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Frame Tuning

vibrac

Well Known and Active Forum Website User
VOC Member
thats a lot of technology and equipment to accurately get to measurements that I guess must have been obtained by 'seat of pants' somewhere.

For the seat of Pants method, You cant beat Mervin Stratford who has developed his pre war 250 Rudge over 50 years (he used to overtake me on my Norman B3 twin on the way to work in 1961 on one of the Rudges he still races) I saw him beat a field of yamaha two strokes at Pembrey one day - magic stuff.
I said to him one day in the paddock "that frame looks a bit bent to me the rear wheel is not in line with the front its at an angle."
"I know" said Merve "Its supposed to be, thats my Cadwell short circuit frame I dont use it at some circuits".....
 
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craig

Well Known and Active Forum Website User
VOC Member
Hi David, In this digital age, is there a standard tool to set up a Vincent UFM and/or RFM to check and correct alignment ? This video was very inspiring! Thank you
Craig
 

timetraveller

Well Known and Active Forum Website User
VOC Member
Just to give you some idea of what can be done without special tools but with lots of care. One of our local members, who earned a living from rebuilding classic racing cars and old motorcycles, bought an ex-Argentinian twin and set about checking it out. Using only straight edges, set squares, clamps and the kind of measuring equipment we almost all have, he found that the inner faces of the rear frame lugs, which take the rear wheel spindle, were not parallel when clamped up to the correct width. Frankly I have never even thought to check that measurement. Fortunately he had the skills and equipment to mill the two inner faces back to parallel. Ingenuity and care can replace a lot of high tech. The device shown in David’s video is a treat to watch but my guess is that it cost a fortune and requires a lot of training and practice to make best use of it.
 

davidd

Well Known and Active Forum Website User
VOC Member
I have spent a lot of time aligning transmissions (on singles) and rear wheels, but I have never done the "GMD" digital alignment. I have found that the rear wheel on the racer is perfectly aligned with the front wheel and transmission when it is cocked 1/8" to one side of the RFM. As a result, I do think it is worth checking.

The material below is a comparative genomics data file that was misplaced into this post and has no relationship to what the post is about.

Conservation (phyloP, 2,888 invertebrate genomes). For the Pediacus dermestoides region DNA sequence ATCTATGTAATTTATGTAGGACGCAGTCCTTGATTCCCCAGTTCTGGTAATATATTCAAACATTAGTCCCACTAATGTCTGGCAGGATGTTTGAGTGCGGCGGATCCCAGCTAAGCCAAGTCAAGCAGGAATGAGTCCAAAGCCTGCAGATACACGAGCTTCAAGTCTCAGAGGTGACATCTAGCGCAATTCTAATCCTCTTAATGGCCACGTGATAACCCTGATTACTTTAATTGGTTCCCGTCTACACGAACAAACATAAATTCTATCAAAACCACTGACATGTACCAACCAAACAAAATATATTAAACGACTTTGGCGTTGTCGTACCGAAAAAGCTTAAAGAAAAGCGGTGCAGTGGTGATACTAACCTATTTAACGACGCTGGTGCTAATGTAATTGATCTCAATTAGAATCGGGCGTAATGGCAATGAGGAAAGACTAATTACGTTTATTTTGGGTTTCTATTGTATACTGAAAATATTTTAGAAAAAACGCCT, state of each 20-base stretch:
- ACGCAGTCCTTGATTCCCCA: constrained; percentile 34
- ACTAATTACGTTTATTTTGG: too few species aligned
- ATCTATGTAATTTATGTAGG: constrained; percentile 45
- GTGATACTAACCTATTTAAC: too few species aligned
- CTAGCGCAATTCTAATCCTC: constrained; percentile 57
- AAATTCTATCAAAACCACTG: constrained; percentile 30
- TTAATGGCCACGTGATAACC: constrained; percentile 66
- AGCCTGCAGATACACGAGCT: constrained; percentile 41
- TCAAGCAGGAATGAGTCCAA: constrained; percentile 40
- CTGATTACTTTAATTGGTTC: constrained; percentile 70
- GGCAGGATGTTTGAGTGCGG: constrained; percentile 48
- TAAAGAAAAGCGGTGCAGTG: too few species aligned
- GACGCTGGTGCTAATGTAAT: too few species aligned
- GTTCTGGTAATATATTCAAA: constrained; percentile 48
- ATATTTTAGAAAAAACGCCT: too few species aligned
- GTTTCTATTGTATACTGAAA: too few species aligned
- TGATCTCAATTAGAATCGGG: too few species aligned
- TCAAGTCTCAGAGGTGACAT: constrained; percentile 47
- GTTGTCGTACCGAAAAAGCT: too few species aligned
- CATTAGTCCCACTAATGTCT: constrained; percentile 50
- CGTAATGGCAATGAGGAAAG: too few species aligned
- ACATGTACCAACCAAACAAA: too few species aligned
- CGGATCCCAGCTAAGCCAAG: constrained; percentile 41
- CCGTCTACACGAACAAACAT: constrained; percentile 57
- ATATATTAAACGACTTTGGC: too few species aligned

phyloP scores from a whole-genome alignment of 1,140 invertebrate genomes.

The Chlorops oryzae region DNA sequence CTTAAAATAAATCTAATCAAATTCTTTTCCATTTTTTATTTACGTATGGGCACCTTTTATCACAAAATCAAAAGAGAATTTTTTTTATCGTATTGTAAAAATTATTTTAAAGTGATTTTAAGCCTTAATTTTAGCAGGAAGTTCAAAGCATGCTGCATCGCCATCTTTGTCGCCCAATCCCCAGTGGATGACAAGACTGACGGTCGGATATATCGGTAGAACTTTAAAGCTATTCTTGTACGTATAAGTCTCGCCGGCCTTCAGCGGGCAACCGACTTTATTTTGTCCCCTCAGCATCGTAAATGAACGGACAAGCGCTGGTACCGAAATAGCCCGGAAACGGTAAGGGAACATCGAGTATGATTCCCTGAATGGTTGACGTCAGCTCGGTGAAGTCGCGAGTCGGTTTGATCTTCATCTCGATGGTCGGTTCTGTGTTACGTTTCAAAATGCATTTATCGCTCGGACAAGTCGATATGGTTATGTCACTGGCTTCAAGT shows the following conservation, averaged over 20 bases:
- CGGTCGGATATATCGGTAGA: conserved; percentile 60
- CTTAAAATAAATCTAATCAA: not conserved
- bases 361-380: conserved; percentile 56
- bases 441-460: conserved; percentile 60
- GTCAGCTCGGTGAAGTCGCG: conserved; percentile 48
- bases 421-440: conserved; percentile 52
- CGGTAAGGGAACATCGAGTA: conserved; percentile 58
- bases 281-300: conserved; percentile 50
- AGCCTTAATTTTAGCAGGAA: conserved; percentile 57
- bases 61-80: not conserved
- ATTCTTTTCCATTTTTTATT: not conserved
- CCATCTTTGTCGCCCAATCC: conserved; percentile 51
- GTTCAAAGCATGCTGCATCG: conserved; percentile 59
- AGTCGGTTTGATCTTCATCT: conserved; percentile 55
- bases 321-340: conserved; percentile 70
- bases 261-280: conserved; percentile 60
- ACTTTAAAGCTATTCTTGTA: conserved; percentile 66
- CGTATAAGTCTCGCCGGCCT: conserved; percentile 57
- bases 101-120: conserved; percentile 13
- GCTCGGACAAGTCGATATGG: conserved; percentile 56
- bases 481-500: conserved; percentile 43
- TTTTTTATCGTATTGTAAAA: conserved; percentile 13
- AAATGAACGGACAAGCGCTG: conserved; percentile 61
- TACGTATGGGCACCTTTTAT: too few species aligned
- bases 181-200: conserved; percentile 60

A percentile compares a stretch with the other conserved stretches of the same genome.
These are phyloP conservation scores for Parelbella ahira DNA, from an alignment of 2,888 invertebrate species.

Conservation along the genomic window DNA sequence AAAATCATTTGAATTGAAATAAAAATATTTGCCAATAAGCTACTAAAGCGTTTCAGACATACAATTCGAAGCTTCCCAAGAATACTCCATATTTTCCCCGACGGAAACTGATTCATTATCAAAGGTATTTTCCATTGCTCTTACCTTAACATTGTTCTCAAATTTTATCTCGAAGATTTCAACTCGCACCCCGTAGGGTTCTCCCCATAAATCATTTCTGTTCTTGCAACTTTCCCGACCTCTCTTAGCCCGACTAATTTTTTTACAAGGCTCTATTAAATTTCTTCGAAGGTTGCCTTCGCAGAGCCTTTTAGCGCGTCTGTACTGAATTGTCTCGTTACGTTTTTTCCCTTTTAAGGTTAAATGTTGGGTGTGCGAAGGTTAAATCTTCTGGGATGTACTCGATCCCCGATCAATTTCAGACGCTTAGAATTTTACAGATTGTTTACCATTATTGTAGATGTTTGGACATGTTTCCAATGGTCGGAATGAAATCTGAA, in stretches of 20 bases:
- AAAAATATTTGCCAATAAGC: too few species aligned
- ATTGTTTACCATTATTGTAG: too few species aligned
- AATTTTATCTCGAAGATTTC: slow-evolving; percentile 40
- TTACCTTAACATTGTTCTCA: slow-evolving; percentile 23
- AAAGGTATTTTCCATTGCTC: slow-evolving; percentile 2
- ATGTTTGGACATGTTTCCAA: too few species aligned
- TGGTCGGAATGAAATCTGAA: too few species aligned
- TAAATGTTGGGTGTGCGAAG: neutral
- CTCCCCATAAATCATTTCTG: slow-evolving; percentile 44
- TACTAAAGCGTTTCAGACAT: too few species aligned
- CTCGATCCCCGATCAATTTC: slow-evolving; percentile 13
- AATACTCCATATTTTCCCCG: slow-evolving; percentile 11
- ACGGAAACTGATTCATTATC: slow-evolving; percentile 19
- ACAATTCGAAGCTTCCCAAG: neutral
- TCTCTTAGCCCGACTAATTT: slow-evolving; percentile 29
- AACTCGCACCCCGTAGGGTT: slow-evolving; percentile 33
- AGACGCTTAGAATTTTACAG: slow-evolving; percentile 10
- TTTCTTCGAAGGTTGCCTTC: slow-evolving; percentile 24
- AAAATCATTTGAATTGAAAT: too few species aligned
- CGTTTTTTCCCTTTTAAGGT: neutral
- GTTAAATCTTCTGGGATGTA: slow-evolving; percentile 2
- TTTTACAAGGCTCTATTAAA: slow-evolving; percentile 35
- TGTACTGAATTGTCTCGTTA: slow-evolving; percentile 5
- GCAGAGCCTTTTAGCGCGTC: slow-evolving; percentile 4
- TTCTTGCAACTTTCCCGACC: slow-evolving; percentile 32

David
 

clevtrev

Well Known and Active Forum Website User
VOC Member
I have spent a lot of time aligning transmissions (on singles) and rear wheels, but I have never done the "GMD" digital alignment. I have found that the rear wheel on the racer is perfectly aligned with the front wheel and transmission when it is cocked 1/8" to one side of the RFM. As a result, I do think it is worth checking.

David
So what happened to your chainline, after you cocked it up ? :)
 

Kansas Bad Man

Well Known and Active Forum Website User
Non-VOC Member
Just to give you some idea of what can be done without special tools but with lots of care. One of our local members, who earned a living from rebuilding classic racing cars and old motorcycles, bought an ex-Argentinian twin and set about checking it out. Using only straight edges, set squares, clamps and the kind of measuring equipment we almost all have, he found that the inner faces of the rear frame lugs, which take the rear wheel spindle, were not parallel when clamped up to the correct width. Frankly I have never even thought to check that measurement. Fortunately he had the skills and equipment to mill the two inner faces back to parallel. Ingenuity and care can replace a lot of high tech. The device shown in David’s video is a treat to watch but my guess is that it cost a fortune and requires a lot of training and practice to make best use of it.

Five years ago vincent.com ask me to write an article on this very subject. It is written in 5 parts and is titled (FIRST THINGS FIRST) go there lots of info gained from restoring lots of Vincent's , written not to sell but to share. ENJOY ITS FREE!

MAX

From the plains of Kansas.
 

roy the mechanic

Well Known and Active Forum Website User
VOC Member
A very impressive set-up. I bet the "magic" set ups are not on his computer for our old clunkers. Many years ago I had a "big one" on my racer. Took it all to bits, went to the local motoliner fellow, he made a good job of aligning the headstock to the swingarm pivot, what he neglected to do was check from the rear spindle (axle) location to the headstock. Put it all back together, it handled like a pig with a wooden leg ,the swingarm was twisted! Now i do it myself with bits of string and spirit levels and set squares. The way the guy in the video was working from his special swingarm pivot reminded me of this aggravation.
 
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